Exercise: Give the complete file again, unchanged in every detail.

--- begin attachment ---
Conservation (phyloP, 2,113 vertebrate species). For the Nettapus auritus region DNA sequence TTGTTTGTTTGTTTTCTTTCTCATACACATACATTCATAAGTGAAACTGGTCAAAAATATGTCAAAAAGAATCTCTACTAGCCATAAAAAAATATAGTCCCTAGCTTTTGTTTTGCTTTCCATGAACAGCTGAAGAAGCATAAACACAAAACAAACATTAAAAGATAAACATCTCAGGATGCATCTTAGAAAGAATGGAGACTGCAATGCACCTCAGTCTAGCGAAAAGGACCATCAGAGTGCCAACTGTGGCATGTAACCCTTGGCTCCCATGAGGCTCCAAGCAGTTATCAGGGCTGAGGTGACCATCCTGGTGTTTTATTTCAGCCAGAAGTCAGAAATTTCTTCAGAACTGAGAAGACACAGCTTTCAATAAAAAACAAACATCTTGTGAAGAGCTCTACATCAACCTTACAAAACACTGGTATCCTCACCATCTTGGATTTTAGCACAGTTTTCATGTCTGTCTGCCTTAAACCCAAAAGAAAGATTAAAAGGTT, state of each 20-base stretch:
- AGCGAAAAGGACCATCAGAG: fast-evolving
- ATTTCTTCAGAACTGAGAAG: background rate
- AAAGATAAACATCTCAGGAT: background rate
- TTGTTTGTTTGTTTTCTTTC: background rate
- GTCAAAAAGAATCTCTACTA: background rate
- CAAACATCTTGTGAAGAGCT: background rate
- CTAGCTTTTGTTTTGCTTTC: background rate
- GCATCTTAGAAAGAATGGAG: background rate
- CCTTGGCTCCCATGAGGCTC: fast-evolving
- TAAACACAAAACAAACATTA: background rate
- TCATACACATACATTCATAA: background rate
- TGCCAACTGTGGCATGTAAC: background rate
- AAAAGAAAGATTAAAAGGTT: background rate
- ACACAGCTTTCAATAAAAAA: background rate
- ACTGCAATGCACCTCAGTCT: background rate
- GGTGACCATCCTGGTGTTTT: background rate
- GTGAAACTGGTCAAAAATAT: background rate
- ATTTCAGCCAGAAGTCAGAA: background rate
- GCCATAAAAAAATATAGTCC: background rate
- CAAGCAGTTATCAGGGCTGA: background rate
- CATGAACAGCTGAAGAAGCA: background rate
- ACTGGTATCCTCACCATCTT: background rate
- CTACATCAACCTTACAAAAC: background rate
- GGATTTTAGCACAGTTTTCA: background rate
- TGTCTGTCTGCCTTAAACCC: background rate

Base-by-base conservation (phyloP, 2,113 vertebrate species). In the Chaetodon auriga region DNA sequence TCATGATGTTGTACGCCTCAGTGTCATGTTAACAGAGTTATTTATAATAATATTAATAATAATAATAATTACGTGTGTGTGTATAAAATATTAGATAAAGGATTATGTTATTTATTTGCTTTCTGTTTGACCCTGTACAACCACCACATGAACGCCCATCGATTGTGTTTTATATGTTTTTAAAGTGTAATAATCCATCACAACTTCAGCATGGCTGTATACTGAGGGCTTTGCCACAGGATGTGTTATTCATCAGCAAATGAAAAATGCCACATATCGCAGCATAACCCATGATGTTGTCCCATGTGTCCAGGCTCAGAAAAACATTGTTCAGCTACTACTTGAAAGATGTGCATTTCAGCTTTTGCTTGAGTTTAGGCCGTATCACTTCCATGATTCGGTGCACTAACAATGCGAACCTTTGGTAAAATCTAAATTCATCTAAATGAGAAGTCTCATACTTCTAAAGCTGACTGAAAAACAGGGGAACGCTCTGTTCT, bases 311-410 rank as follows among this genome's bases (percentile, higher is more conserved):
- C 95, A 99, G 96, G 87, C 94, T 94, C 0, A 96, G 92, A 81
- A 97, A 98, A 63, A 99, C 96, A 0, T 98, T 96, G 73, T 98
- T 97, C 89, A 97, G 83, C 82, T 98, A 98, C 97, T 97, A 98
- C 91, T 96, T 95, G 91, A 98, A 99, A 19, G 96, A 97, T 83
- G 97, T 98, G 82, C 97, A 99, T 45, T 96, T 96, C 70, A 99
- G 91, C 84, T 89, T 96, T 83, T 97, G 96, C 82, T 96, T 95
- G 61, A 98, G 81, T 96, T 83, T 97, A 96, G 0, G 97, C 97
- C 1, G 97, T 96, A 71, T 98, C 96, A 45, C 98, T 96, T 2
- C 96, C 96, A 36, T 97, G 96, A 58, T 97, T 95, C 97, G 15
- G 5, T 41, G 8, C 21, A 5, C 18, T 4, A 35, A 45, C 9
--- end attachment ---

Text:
Conservation (phyloP, 2,113 vertebrate species). For the Nettapus auritus region DNA sequence TTGTTTGTTTGTTTTCTTTCTCATACACATACATTCATAAGTGAAACTGGTCAAAAATATGTCAAAAAGAATCTCTACTAGCCATAAAAAAATATAGTCCCTAGCTTTTGTTTTGCTTTCCATGAACAGCTGAAGAAGCATAAACACAAAACAAACATTAAAAGATAAACATCTCAGGATGCATCTTAGAAAGAATGGAGACTGCAATGCACCTCAGTCTAGCGAAAAGGACCATCAGAGTGCCAACTGTGGCATGTAACCCTTGGCTCCCATGAGGCTCCAAGCAGTTATCAGGGCTGAGGTGACCATCCTGGTGTTTTATTTCAGCCAGAAGTCAGAAATTTCTTCAGAACTGAGAAGACACAGCTTTCAATAAAAAACAAACATCTTGTGAAGAGCTCTACATCAACCTTACAAAACACTGGTATCCTCACCATCTTGGATTTTAGCACAGTTTTCATGTCTGTCTGCCTTAAACCCAAAAGAAAGATTAAAAGGTT, state of each 20-base stretch:
- AGCGAAAAGGACCATCAGAG: fast-evolving
- ATTTCTTCAGAACTGAGAAG: background rate
- AAAGATAAACATCTCAGGAT: background rate
- TTGTTTGTTTGTTTTCTTTC: background rate
- GTCAAAAAGAATCTCTACTA: background rate
- CAAACATCTTGTGAAGAGCT: background rate
- CTAGCTTTTGTTTTGCTTTC: background rate
- GCATCTTAGAAAGAATGGAG: background rate
- CCTTGGCTCCCATGAGGCTC: fast-evolving
- TAAACACAAAACAAACATTA: background rate
- TCATACACATACATTCATAA: background rate
- TGCCAACTGTGGCATGTAAC: background rate
- AAAAGAAAGATTAAAAGGTT: background rate
- ACACAGCTTTCAATAAAAAA: background rate
- ACTGCAATGCACCTCAGTCT: background rate
- GGTGACCATCCTGGTGTTTT: background rate
- GTGAAACTGGTCAAAAATAT: background rate
- ATTTCAGCCAGAAGTCAGAA: background rate
- GCCATAAAAAAATATAGTCC: background rate
- CAAGCAGTTATCAGGGCTGA: background rate
- CATGAACAGCTGAAGAAGCA: background rate
- ACTGGTATCCTCACCATCTT: background rate
- CTACATCAACCTTACAAAAC: background rate
- GGATTTTAGCACAGTTTTCA: background rate
- TGTCTGTCTGCCTTAAACCC: background rate

Base-by-base conservation (phyloP, 2,113 vertebrate species). In the Chaetodon auriga region DNA sequence TCATGATGTTGTACGCCTCAGTGTCATGTTAACAGAGTTATTTATAATAATATTAATAATAATAATAATTACGTGTGTGTGTATAAAATATTAGATAAAGGATTATGTTATTTATTTGCTTTCTGTTTGACCCTGTACAACCACCACATGAACGCCCATCGATTGTGTTTTATATGTTTTTAAAGTGTAATAATCCATCACAACTTCAGCATGGCTGTATACTGAGGGCTTTGCCACAGGATGTGTTATTCATCAGCAAATGAAAAATGCCACATATCGCAGCATAACCCATGATGTTGTCCCATGTGTCCAGGCTCAGAAAAACATTGTTCAGCTACTACTTGAAAGATGTGCATTTCAGCTTTTGCTTGAGTTTAGGCCGTATCACTTCCATGATTCGGTGCACTAACAATGCGAACCTTTGGTAAAATCTAAATTCATCTAAATGAGAAGTCTCATACTTCTAAAGCTGACTGAAAAACAGGGGAACGCTCTGTTCT, bases 311-410 rank as follows among this genome's bases (percentile, higher is more conserved):
- C 95, A 99, G 96, G 87, C 94, T 94, C 0, A 96, G 92, A 81
- A 97, A 98, A 63, A 99, C 96, A 0, T 98, T 96, G 73, T 98
- T 97, C 89, A 97, G 83, C 82, T 98, A 98, C 97, T 97, A 98
- C 91, T 96, T 95, G 91, A 98, A 99, A 19, G 96, A 97, T 83
- G 97, T 98, G 82, C 97, A 99, T 45, T 96, T 96, C 70, A 99
- G 91, C 84, T 89, T 96, T 83, T 97, G 96, C 82, T 96, T 95
- G 61, A 98, G 81, T 96, T 83, T 97, A 96, G 0, G 97, C 97
- C 1, G 97, T 96, A 71, T 98, C 96, A 45, C 98, T 96, T 2
- C 96, C 96, A 36, T 97, G 96, A 58, T 97, T 95, C 97, G 15
- G 5, T 41, G 8, C 21, A 5, C 18, T 4, A 35, A 45, C 9